Orienteering Equipment Guide – All You Need to Start

Orienteering map and compass


Usually, sports require certain equipment to start with. When it comes to orienteering, choosing the right equipment is the key. Easier said than done? We give you a thorough guide on investing in the right orienteering equipment to start your activities. 

1. Orienteering compass

You won’t get far in any event without your compass! Compasses come in different shapes and sizes, however, it is best you invest in orienteering-specific compass. These differ from normal ‘hill-walking’ type compasses in a number of ways but an essential feature is quick ‘dampening’ of the needle so that it becomes steady right when you stop at a track junction to take a bearing. Pretty good quality orienteering compasses start from around 18 €.

There are 3 main types of compasses that orienteers are using:

  1. Thumb compass – the most popular compass type. It is being used in close contact with a map enabling you to align the map while running. 
  2. Baseplate compass – classical design compass for general use in any circumstances
  3. Wrist compass – designed to reach maximum usability while keeping your hands free. It is the perfect solution for MTBO, ski orienteering and adventure racing.

Main types of orienteering compasses







2. Orienteering Shoes

For starting out, any normal pair of running shoes will do but with special shoes you will get an advantage in the trace and you are going to be more protected from injuries. When it comes to orienteering gear, a sturdy pair of running shoes is essential. Best orienteering shoes are made with short rubber studs (some have short metal spikes added) and are constructed to be lightweight and durable. Not all events allow metal spikes so think carefully before buying ones.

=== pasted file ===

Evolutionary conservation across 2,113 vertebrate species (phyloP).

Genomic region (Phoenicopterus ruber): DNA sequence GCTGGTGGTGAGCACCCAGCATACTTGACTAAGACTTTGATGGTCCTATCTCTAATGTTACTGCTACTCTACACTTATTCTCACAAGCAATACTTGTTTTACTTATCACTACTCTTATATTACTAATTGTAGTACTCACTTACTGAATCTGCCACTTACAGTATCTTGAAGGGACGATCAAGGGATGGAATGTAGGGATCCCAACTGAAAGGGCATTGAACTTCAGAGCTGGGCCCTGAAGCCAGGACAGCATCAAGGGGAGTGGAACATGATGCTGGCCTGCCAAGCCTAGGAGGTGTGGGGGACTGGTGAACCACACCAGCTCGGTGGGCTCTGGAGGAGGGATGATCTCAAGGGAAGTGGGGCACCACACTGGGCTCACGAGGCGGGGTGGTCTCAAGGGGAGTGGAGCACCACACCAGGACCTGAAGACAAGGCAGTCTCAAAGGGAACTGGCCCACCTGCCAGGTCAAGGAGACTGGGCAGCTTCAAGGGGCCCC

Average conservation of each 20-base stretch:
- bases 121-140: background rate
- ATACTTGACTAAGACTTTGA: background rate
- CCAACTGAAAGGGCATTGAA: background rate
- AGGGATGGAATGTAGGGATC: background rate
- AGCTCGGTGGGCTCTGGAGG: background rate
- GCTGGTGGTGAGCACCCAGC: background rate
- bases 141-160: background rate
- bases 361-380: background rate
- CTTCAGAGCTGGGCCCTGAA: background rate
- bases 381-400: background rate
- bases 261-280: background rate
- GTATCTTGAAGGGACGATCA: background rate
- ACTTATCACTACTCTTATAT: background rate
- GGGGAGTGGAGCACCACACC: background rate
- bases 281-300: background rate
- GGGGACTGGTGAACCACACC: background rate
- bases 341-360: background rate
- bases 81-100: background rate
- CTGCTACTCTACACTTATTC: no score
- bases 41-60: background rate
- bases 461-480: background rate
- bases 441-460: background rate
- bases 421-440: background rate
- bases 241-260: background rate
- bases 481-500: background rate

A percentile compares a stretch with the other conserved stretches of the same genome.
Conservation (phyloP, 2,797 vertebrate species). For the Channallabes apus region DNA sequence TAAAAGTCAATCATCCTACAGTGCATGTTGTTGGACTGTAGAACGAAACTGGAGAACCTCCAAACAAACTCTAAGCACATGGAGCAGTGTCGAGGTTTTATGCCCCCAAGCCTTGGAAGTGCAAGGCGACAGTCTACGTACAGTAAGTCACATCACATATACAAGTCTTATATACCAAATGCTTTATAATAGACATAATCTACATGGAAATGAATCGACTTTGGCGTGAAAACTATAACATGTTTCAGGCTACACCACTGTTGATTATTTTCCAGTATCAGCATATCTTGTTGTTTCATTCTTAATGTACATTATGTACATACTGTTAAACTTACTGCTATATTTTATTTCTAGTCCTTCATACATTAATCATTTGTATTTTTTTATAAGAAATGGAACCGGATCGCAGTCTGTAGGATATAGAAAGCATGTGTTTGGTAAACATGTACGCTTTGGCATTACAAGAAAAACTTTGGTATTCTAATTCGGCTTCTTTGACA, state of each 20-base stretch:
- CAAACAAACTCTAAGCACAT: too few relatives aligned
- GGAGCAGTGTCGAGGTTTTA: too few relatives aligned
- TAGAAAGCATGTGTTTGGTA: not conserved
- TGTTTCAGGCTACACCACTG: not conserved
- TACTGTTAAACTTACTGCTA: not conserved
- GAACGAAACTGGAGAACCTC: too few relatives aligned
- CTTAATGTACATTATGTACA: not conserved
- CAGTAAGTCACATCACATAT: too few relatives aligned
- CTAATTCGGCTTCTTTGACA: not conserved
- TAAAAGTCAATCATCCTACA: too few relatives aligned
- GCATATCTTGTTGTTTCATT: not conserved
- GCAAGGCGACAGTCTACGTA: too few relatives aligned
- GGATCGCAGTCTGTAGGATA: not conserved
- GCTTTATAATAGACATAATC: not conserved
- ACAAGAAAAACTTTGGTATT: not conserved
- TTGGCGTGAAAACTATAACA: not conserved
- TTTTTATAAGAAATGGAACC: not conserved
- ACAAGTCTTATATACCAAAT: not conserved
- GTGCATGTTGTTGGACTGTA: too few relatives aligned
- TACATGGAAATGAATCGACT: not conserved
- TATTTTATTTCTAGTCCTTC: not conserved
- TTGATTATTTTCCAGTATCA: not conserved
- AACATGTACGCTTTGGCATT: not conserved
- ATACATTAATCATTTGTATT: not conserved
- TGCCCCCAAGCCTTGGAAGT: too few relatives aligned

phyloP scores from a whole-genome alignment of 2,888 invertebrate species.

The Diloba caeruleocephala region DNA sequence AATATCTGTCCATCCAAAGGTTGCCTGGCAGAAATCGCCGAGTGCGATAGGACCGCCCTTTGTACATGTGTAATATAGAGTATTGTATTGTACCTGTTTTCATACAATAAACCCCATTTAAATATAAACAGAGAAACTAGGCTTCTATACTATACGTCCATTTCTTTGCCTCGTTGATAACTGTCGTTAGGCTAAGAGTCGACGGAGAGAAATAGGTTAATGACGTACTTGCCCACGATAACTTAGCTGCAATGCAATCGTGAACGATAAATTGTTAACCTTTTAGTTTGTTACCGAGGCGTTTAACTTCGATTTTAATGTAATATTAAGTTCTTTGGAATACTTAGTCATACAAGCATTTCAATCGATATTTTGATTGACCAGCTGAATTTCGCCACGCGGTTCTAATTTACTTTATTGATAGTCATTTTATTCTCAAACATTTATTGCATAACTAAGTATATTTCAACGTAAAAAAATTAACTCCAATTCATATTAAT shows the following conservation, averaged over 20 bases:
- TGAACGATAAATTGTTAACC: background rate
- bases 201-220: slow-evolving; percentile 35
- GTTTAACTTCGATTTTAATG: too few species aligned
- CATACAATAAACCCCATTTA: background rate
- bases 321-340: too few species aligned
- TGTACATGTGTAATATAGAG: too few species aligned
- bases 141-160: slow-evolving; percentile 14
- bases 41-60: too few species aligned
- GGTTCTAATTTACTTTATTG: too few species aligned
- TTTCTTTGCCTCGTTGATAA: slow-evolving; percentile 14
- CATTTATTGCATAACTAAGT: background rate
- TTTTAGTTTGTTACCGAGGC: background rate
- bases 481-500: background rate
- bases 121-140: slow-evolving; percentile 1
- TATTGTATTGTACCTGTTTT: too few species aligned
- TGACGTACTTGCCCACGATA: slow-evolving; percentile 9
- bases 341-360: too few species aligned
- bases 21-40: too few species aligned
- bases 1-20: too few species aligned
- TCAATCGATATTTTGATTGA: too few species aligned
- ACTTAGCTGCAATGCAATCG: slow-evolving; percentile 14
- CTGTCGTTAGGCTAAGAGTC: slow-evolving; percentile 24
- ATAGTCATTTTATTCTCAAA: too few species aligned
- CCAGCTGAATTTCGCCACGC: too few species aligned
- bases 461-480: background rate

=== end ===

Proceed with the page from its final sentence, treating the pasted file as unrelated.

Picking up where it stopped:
Orienteering shoes Nvii










3. Clothing for orienteers

Extreme weather conditions can be a huge challenge if you don’t have suitable clothing. It’s very easy to damage clothes in this sport, especially if it does not have high pilling resistance. Besides that it should be elastic and breathable.

If you are running in the woods long garments are highly recommended even in warm seasons in order to avoid insects and dense vegetation.

Comfortable, running tights, jackets, hats and gloves are in the trace and easy to maintain. It is advisable to use multiple thin layers of clothing during the cold weather as then you can take the layers off if you overheat. 

noname On The Move Race Suit UX 19, Black/Light Blue










4. Gaiters for orienteering

When racing though undergrowth (eg. brambles, bracken or nettles), orienteers wear gaiters to add a level of protection. This enables effective protection of your shins when on difficult terrain. There are 2 types of orienteering gaiters – short and long ones.

short and long type orienteering gaiters













5. Control card

Control cards are used for proving that you have visited all control points in the right order. At each control point, there will be either an electronic device to record that you were there, either a manual hole punch device to mark your card. The most popular electronic control card is SportIdent, but don’t rush to buy it. First, make sure what kind of control cards are used in events that you want to go.

control card and sport ident








6. Map case

At any orienteering event you will be issued with a map, so water resistant map case is an essential item! Invest in a tough, decent map case. It helps to keep your map dry in any kind of weather. Some map cases have only one transparent side, so if you are not planning to use description holder – buy fully transparent map case on both sides and keep the control descriptions on the other side.

Orienteering map case










7. Description Holder

Event organisers will also issue a checkpoint description card giving checkpoint grid-references and a brief description of each location. These can be placed inside the map case but many orienteers cover their cards in transparent adhesive plastic and then wear the cards on the wrists or forearms attached by elastic bands.

noname Description Holder

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